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The Brief: Texas Leaders Weigh in On Trump Video Controversy

While several state leaders are denouncing him, none have retracted their endorsements.

Supporters of Republican Presidential nominee  Donald Trump, hold up letters to spell his name during an August 23, 2016 rally in Austin, Texas

Editor's note: This story has been updated to include a statement released Oct. 10 by San Antonio developer Gene Powell.

The Big Conversation

After a 2005 clip surfaced showing Republican presidential nominee Donald Trump making lewd comments about women, several leading Texas Republicans are condemning their party’s nominee and withdrawing their financial support.

The video, which was obtained by the Washington Post, captures Trump bragging about kissing, groping and trying to have sex with women. Hours after the clip surfaced, Trump made a statement calling his comments “locker room banter.” However, U.S. Sens. John Cornyn and Ted Cruz, Gov. Greg Abbott, Lt. Gov. Dan Patrick and more have criticized Trump for his actions.

Trump’s problems, however, soon turned financial after state donors revealed plans to pull out of two scheduled fundraisers. As the Tribune’s Abby Livingston reports, Trump is scheduled to headline fundraisers in both Dallas and San Antonio this week. Bundler Gene Powell of San Antonio appeared to pull out of hosting the San Antonio fundraiser over the weekend, according to multiple sources with knowledge of the event. On Monday, Powell said in a statement that he was still planning to serve as one of the fundraiser's co-hosts but suggested he was doing so grudgingly.

Texas Democrats have also weighed in on the controversy, the Tribune’s Patrick Svitek reports. One of the first state Democrats to denounce Trump was former gubernatorial nominee Wendy Davis, who said in a statement to the Tribune that "Donald Trump's exploitation of women knows no bounds. ... I wouldn't want Donald Trump in the same room with my daughters and granddaughter, much less be their President of the United States."

Trib Must Reads

Gang Wars, Poverty Driving Central Americans Over U.S. Border, by Jay Root — The challenge of securing the southern U.S. border is changing dramatically as fewer Mexicans cross illegally, but more Central Americans arrive seeking refuge from the terror and chaos of their home countries.

Analysis: Register to Vote and Give Yourself an Option for Election Day, by Ross Ramsey — Registering to vote doesn't mean you have to vote, but not registering means you can't. Tuesday is the deadline in Texas.

Man Arrested After Breaking into Texas Capitol, by Morgan Smith — A Fort Worth man was arrested early Sunday morning after allegedly breaking into the Texas Capitol building and defacing a portrait, according to the state Department of Public Safety.

Texas Universities Want to Make it Easier to Transfer From Community Colleges, by Matthew Watkins — Financial, logistical and psychological barriers often get in the way of community college students transferring to four-year universities. Lately, universities are trying to change that.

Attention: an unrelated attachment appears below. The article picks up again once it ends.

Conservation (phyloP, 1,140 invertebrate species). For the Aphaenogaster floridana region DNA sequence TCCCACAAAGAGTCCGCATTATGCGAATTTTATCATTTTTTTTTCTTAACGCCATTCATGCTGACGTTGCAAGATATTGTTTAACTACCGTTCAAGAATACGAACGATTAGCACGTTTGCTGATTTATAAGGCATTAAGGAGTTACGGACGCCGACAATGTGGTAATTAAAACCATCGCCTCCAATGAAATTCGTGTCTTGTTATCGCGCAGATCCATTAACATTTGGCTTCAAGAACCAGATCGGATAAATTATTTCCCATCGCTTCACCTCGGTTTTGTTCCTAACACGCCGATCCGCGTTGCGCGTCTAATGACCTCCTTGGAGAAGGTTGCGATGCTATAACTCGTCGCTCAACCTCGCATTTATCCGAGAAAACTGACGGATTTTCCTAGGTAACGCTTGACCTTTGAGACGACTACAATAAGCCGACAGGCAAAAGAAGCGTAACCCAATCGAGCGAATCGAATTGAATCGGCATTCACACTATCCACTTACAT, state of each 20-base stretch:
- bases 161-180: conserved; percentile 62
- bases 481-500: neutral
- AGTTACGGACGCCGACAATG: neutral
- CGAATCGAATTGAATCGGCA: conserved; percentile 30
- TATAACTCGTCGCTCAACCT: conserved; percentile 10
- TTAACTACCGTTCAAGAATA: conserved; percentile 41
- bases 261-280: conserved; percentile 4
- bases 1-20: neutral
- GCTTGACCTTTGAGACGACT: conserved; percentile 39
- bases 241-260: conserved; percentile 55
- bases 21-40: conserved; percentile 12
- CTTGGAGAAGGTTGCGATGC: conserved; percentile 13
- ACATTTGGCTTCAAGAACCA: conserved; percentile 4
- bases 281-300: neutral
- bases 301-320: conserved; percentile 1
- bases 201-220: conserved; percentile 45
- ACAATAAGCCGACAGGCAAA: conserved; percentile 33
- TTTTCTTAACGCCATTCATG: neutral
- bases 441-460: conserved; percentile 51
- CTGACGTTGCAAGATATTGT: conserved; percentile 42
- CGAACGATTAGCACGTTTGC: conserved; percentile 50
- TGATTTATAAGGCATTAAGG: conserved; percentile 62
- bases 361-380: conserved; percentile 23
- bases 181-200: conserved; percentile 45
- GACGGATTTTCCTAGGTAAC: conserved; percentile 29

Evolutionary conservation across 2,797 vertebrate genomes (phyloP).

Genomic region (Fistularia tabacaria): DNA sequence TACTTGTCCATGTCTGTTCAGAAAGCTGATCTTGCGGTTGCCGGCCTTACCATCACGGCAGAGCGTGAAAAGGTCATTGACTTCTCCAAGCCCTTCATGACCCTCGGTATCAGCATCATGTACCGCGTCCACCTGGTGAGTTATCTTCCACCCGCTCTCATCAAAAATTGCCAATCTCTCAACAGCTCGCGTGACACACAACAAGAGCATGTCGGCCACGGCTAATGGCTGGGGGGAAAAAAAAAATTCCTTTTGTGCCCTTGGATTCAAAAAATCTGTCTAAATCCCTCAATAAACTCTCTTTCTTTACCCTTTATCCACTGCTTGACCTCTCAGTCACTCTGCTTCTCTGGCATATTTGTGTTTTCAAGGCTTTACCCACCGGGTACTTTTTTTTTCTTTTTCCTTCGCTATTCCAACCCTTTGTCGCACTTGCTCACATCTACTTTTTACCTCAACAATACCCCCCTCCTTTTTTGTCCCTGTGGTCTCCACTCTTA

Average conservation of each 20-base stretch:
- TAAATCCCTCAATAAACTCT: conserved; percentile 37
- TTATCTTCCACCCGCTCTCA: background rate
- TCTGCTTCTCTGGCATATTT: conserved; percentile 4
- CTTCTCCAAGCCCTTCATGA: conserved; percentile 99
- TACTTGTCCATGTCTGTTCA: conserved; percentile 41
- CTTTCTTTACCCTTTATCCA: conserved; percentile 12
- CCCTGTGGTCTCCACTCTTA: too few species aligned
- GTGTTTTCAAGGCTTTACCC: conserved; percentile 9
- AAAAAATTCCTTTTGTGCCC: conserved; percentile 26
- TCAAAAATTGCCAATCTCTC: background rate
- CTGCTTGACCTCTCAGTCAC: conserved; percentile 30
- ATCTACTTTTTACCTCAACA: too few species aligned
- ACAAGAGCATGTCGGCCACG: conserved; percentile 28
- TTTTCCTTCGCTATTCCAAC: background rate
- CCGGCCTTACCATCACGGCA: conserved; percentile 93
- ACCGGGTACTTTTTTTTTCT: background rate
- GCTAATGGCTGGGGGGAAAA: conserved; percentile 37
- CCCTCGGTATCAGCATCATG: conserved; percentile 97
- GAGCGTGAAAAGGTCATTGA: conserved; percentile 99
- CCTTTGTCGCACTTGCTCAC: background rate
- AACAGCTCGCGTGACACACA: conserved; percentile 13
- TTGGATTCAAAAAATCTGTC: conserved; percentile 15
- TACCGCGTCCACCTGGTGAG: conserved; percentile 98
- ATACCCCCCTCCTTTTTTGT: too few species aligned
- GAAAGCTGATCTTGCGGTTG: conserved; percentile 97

Texas May Owe Abortion Providers' Lawyers $4.5 Million, by Alexa Ura —Following their win at the U.S. Supreme Court, the attorneys that brought a lawsuit against Texas' 2013 abortion restrictions are asking the state for more than $4.5 million in legal fees.

Inside The Last-Minute Scramble for Texas Campaign Money, by Abby Livingston — In the final weeks of the 2016 campaign, party big guns will storm Texas in search of campaign cash. 

Judge Dismisses SEC Case Against Ken Paxton, by Patrick Svitek — Attorney General Ken Paxton has won his biggest legal victory yet since securities fraud allegations surfaced more than a year ago. 

Texas Moves to End Legal Battle Over Syrian Refugees, by Alexa Ura — After withdrawing from the federal refugee resettlement program, Texas on Friday asked the U.S. 5th Circuit Court of Appeals to dismiss its appeal of a federal judge’s June decision that threw out the state’s case.


(Links below lead to outside websites; content might be behind paywall)

Cruz weighed dumping Trump, chose media attack instead, Politico

GOP looks to continue Texas Supreme Court win streak, Austin American-Statesman

Battle between Will Hurd and Pete Gallego a dead heat, San Antonio Express-News

Is it safe to vote in Texas?, Fort Worth Star-Telegram

Houston command center worked to stop BP oil spill, Houston Chronicle 

West Dallas tenants vent fears of eviction, The Dallas Morning News

Safety concerns arise as more Texas foster kids sleep in state offices, Austin American-Statesman

Border Patrol agent, cartel-linked brother facing drug trial, The Associated Press

Quote to Note

"I never endorsed Donald Trump, and I cannot in good conscience support or vote for a man who degrades women, insults minorities and has no clear path to keep our country safe. He should step aside for a true conservative to beat Hillary Clinton."

— U.S. Rep. Will Hurd, a Republican fighting for re-election against former U.S. Rep. Pete Gallego. Hurd this weekend became the first member of Texas’s congressional delegation to ask Trump to drop out of the race.

Trib Events for the Calendar

•   The Texas Response To Zika on Oct. 18 at BCBSTX Headquarters in Richardson

•   The Ticket: A Live Recording and Presidential Debate Watch Party on Oct. 19 at KLRU Studio 6A

•   A Conversation with U.S. Rep Michael McCaul on Oct. 25 at The Austin Club 

•   "Along Came Kinky" Screening and Conversation on Oct. 27 at the LBJ Library

•   A Conversation with U.S. Rep. Beto O'Rourke on Nov. 4 at The Austin Club 

•   A Conversation with state Reps. Andrew Murr and Jason Isaac on Nov. 14 at Schreiner University in Kerrville

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